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Ecuador's President Rafael Correa, from left, Lenin Moreno, presidential candidate for the ruling party Alliance PAIS, and running mate Vice President Jorge Glas, flash thumbs up as they celebrate the closing of the polls, in Quito, Ecuador, Sunday, Feb. 19, 2017. Ecuadoreans voted for a new leader in Sunday's general election, and exit polls indicated, Moreno, Correa's hand-picked successor was close to the threshold needed to win outright and avoid a runoff against his nearest rival. (AP Photo/Dolores Ochoa)
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Official: Ecuador’s presidential election headed to runoff

Ecuador's President Rafael Correa, from left, Lenin Moreno, presidential candidate for the ruling party Alliance PAIS, and running mate Vice President Jorge Glas, flash thumbs up as they celebrate the closing of the polls, in Quito, Ecuador, Sunday, Feb. 19, 2017. Ecuadoreans voted for a new leader in Sunday's general election, and exit polls indicated, Moreno, Correa's hand-picked successor was close to the threshold needed to win outright and avoid a runoff against his nearest rival. (AP Photo/Dolores Ochoa)

QUITO, Ecuador (AP) — Ecuador’s nail-biter election is heading to a runoff after results showed ruling party candidate Lenin Moreno falling just shy of the votes needed to clench a first-round victory, officials said Tuesday.

With nearly 95 percent of all votes officially tallied, the outcome is irreversible, the National Electoral Council said.

The results ended two days of suspense as supporters of opposition candidate Guillermo Lasso took to the streets to protest what they said was an attempt at fraud to favor Moreno, President Rafael Correa’s hand-picked candidate to succeed him.

The Andean country will hold a second-round of voting April 2, an election that will be closely watched in Latin America as Moreno faces off against Lasso, a conservative former banker. The region has shifted to the right over the last 18 months as conservatives won power in Argentina, Brazil and Peru after the end of a commodities boom that had boosted leftists like Correa.

Moreno got slightly more than 39 percent of all votes in Sunday’s election, while Lasso trailed by nearly 11 points at 28 percent, officials said. Moreno had needed to hold a 10-point lead and have 40 percent of the votes to win outright.

Moreno will likely encounter a more challenging race in the weeks ahead as opposition candidates consolidate their support around Lasso.

Several losing candidates who shared Lasso’s conservative agenda and fatigue with Correa’s iron-fisted rule have already thrown their support behind Lasso for the second round, including former congresswoman Cynthia Viteri, who finished third with more than 16 percent. Former Quito Mayor Paco Moncayo, the only leftist among the seven trailing candidates, said he wouldn’t ask the 7 percent of voters who backed him to vote for either candidate in the runoff.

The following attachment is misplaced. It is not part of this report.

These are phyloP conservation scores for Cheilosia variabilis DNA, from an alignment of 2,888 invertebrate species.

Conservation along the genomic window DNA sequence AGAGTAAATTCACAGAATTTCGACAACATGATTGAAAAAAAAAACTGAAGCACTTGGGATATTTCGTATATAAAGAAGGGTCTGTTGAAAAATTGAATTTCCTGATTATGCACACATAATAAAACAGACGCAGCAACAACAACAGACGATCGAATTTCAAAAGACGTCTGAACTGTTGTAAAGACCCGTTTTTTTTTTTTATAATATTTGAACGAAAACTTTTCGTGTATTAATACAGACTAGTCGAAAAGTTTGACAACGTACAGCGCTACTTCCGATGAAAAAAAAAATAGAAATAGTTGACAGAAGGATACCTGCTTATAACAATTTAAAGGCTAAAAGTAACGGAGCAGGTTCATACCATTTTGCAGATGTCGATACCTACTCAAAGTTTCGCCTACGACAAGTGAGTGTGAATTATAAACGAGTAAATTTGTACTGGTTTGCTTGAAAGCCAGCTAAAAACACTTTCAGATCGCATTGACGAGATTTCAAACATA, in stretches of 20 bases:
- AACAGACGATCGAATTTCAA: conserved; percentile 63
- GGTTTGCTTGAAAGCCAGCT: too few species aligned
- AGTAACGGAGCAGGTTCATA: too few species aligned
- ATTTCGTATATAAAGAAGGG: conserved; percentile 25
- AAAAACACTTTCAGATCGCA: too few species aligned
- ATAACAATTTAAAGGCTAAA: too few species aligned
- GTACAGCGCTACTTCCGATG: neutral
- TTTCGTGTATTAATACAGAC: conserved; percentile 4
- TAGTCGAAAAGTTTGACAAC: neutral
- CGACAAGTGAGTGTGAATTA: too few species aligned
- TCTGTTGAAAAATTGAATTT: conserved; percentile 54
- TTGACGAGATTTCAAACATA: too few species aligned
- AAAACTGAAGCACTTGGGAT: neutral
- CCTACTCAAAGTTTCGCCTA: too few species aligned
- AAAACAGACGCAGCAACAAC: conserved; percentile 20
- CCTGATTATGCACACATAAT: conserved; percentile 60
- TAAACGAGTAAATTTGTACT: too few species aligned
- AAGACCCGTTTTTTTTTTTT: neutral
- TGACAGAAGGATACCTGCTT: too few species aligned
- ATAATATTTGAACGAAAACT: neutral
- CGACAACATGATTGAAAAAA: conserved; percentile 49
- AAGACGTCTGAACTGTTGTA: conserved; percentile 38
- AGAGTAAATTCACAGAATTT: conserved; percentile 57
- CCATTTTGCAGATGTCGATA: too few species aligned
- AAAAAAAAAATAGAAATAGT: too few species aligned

“Most opposition voters will probably end up supporting Lasso in a head-to-head contest focused on change versus continuity,” the Eurasia Group, a political risk consultancy, wrote in an analysis.

The analysts speculated that the delay in announcing the vote result would help unify opposition support for Lasso.

The slow result announcement was the first time in recent memory that Ecuadorean authorities had not declared a winner on election night. Lasso’s supporters gathered in the streets in front of the National Electoral Council overnight Sunday and Monday to demand that a runoff be confirmed.

“You went out on the streets to defend your will,” Lasso said.

Lasso’s side has not presented any evidence of irregularities. Juan Pablo Pozo Bahamonde, president of the electoral council, said no formal complaints had been filed with the National Electoral Council.

Throughout the prolonged vote count, electoral authorities appealed for calm, saying it could take until Wednesday to know if a runoff would be necessary. They said the delay was due to the slow arrival of ballots cast in remote rural regions and consulates abroad as well as inconsistencies on tally sheets that needed to be sorted through.

A self-declared “21st century socialist,” Correa was elected president in 2007 and he won praise for ushering in stability for Ecuador after a severe economic crisis that saw three presidents toppled by street protests and the adoption of the U.S. dollar to control rampant inflation.

But Correa also drew criticism for his iron-fisted approach against much of the press, opposition and judiciary.

The sheen on his administration also has been tarnished as once-flush government budgets were cut and thousands of employees at state-run companies laid off amid a decline in oil revenues for the OPEC nation. The International Monetary Fund has forecast Ecuador’s economy to shrink 2.7 percent this year and many analysts predict that Correa’s successor will have to seek a bailout from the multilateral lender.

The election results in April will be seen as a check on Correa’s legacy, as voters decide whether to continue his “Citizens’ Revolution” or opt for change.

Those results could also decidel whether WikiLeaks founder Julian Assange will be able to stay at the Ecuadorean embassy in London. Moreno has indicated he would back Assange’s continued stay, while Lasso has indicated he would evict the Australian activist within 30 days of taking office.

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Associated Press writer Christine Armario in Bogota, Colombia, contributed to this report.

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